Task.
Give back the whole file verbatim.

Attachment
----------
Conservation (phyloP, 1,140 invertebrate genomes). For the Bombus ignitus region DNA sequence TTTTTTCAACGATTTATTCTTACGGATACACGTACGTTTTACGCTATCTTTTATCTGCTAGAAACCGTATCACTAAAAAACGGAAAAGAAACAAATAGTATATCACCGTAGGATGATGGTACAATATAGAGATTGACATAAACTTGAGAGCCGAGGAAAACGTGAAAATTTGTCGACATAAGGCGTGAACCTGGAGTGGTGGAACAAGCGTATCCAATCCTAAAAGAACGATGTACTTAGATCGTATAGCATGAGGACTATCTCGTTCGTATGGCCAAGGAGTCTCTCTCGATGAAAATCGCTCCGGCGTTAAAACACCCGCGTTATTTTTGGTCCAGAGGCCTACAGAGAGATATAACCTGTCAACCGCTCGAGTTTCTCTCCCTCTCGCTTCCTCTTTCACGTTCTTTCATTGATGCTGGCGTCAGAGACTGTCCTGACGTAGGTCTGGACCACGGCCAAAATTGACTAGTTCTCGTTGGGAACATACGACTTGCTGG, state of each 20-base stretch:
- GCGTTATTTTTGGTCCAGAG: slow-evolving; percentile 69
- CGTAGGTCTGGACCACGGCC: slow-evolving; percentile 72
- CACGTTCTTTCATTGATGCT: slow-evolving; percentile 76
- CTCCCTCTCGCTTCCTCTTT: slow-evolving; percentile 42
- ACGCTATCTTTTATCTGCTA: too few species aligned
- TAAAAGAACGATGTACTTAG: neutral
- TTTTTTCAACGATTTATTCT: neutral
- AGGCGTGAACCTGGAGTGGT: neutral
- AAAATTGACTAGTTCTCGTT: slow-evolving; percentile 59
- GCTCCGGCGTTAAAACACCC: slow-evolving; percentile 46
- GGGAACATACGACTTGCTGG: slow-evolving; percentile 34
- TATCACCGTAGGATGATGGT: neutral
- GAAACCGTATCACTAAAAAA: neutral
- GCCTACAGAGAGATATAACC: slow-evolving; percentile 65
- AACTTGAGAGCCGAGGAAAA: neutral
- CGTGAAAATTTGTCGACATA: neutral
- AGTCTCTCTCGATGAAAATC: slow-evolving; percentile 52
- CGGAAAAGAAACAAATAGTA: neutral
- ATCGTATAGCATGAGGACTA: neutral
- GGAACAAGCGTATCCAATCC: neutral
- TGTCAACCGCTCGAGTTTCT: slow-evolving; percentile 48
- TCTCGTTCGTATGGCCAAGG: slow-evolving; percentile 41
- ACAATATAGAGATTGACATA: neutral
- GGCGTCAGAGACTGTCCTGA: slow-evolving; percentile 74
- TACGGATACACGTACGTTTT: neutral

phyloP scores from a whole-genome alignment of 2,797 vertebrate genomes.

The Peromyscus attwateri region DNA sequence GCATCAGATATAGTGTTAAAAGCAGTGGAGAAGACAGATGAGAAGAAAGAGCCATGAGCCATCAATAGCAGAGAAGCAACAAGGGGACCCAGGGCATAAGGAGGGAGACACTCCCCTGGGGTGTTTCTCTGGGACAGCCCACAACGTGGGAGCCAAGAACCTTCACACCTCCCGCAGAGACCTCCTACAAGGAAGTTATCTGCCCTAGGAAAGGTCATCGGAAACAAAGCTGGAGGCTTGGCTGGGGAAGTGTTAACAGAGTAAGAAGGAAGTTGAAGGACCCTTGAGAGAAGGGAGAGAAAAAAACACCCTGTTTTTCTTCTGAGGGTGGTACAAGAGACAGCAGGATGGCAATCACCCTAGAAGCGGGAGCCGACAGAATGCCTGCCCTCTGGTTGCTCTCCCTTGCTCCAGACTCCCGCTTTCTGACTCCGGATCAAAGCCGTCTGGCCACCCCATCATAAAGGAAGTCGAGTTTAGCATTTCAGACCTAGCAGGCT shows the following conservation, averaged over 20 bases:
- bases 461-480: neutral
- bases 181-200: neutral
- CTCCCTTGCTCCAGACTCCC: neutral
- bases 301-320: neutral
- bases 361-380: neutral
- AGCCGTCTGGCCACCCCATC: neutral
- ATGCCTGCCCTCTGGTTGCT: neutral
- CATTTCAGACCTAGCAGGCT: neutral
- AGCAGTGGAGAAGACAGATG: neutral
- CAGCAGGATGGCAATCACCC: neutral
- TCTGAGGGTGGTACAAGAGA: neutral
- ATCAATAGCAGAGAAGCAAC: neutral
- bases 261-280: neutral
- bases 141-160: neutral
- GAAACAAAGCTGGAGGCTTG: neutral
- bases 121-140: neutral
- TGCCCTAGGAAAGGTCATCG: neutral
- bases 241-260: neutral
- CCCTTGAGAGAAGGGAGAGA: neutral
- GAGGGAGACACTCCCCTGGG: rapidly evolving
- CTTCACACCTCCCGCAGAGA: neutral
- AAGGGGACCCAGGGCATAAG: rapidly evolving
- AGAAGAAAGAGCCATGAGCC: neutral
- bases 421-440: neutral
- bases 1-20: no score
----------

Conservation (phyloP, 1,140 invertebrate genomes). For the Bombus ignitus region DNA sequence TTTTTTCAACGATTTATTCTTACGGATACACGTACGTTTTACGCTATCTTTTATCTGCTAGAAACCGTATCACTAAAAAACGGAAAAGAAACAAATAGTATATCACCGTAGGATGATGGTACAATATAGAGATTGACATAAACTTGAGAGCCGAGGAAAACGTGAAAATTTGTCGACATAAGGCGTGAACCTGGAGTGGTGGAACAAGCGTATCCAATCCTAAAAGAACGATGTACTTAGATCGTATAGCATGAGGACTATCTCGTTCGTATGGCCAAGGAGTCTCTCTCGATGAAAATCGCTCCGGCGTTAAAACACCCGCGTTATTTTTGGTCCAGAGGCCTACAGAGAGATATAACCTGTCAACCGCTCGAGTTTCTCTCCCTCTCGCTTCCTCTTTCACGTTCTTTCATTGATGCTGGCGTCAGAGACTGTCCTGACGTAGGTCTGGACCACGGCCAAAATTGACTAGTTCTCGTTGGGAACATACGACTTGCTGG, state of each 20-base stretch:
- GCGTTATTTTTGGTCCAGAG: slow-evolving; percentile 69
- CGTAGGTCTGGACCACGGCC: slow-evolving; percentile 72
- CACGTTCTTTCATTGATGCT: slow-evolving; percentile 76
- CTCCCTCTCGCTTCCTCTTT: slow-evolving; percentile 42
- ACGCTATCTTTTATCTGCTA: too few species aligned
- TAAAAGAACGATGTACTTAG: neutral
- TTTTTTCAACGATTTATTCT: neutral
- AGGCGTGAACCTGGAGTGGT: neutral
- AAAATTGACTAGTTCTCGTT: slow-evolving; percentile 59
- GCTCCGGCGTTAAAACACCC: slow-evolving; percentile 46
- GGGAACATACGACTTGCTGG: slow-evolving; percentile 34
- TATCACCGTAGGATGATGGT: neutral
- GAAACCGTATCACTAAAAAA: neutral
- GCCTACAGAGAGATATAACC: slow-evolving; percentile 65
- AACTTGAGAGCCGAGGAAAA: neutral
- CGTGAAAATTTGTCGACATA: neutral
- AGTCTCTCTCGATGAAAATC: slow-evolving; percentile 52
- CGGAAAAGAAACAAATAGTA: neutral
- ATCGTATAGCATGAGGACTA: neutral
- GGAACAAGCGTATCCAATCC: neutral
- TGTCAACCGCTCGAGTTTCT: slow-evolving; percentile 48
- TCTCGTTCGTATGGCCAAGG: slow-evolving; percentile 41
- ACAATATAGAGATTGACATA: neutral
- GGCGTCAGAGACTGTCCTGA: slow-evolving; percentile 74
- TACGGATACACGTACGTTTT: neutral

phyloP scores from a whole-genome alignment of 2,797 vertebrate genomes.

The Peromyscus attwateri region DNA sequence GCATCAGATATAGTGTTAAAAGCAGTGGAGAAGACAGATGAGAAGAAAGAGCCATGAGCCATCAATAGCAGAGAAGCAACAAGGGGACCCAGGGCATAAGGAGGGAGACACTCCCCTGGGGTGTTTCTCTGGGACAGCCCACAACGTGGGAGCCAAGAACCTTCACACCTCCCGCAGAGACCTCCTACAAGGAAGTTATCTGCCCTAGGAAAGGTCATCGGAAACAAAGCTGGAGGCTTGGCTGGGGAAGTGTTAACAGAGTAAGAAGGAAGTTGAAGGACCCTTGAGAGAAGGGAGAGAAAAAAACACCCTGTTTTTCTTCTGAGGGTGGTACAAGAGACAGCAGGATGGCAATCACCCTAGAAGCGGGAGCCGACAGAATGCCTGCCCTCTGGTTGCTCTCCCTTGCTCCAGACTCCCGCTTTCTGACTCCGGATCAAAGCCGTCTGGCCACCCCATCATAAAGGAAGTCGAGTTTAGCATTTCAGACCTAGCAGGCT shows the following conservation, averaged over 20 bases:
- bases 461-480: neutral
- bases 181-200: neutral
- CTCCCTTGCTCCAGACTCCC: neutral
- bases 301-320: neutral
- bases 361-380: neutral
- AGCCGTCTGGCCACCCCATC: neutral
- ATGCCTGCCCTCTGGTTGCT: neutral
- CATTTCAGACCTAGCAGGCT: neutral
- AGCAGTGGAGAAGACAGATG: neutral
- CAGCAGGATGGCAATCACCC: neutral
- TCTGAGGGTGGTACAAGAGA: neutral
- ATCAATAGCAGAGAAGCAAC: neutral
- bases 261-280: neutral
- bases 141-160: neutral
- GAAACAAAGCTGGAGGCTTG: neutral
- bases 121-140: neutral
- TGCCCTAGGAAAGGTCATCG: neutral
- bases 241-260: neutral
- CCCTTGAGAGAAGGGAGAGA: neutral
- GAGGGAGACACTCCCCTGGG: rapidly evolving
- CTTCACACCTCCCGCAGAGA: neutral
- AAGGGGACCCAGGGCATAAG: rapidly evolving
- AGAAGAAAGAGCCATGAGCC: neutral
- bases 421-440: neutral
- bases 1-20: no score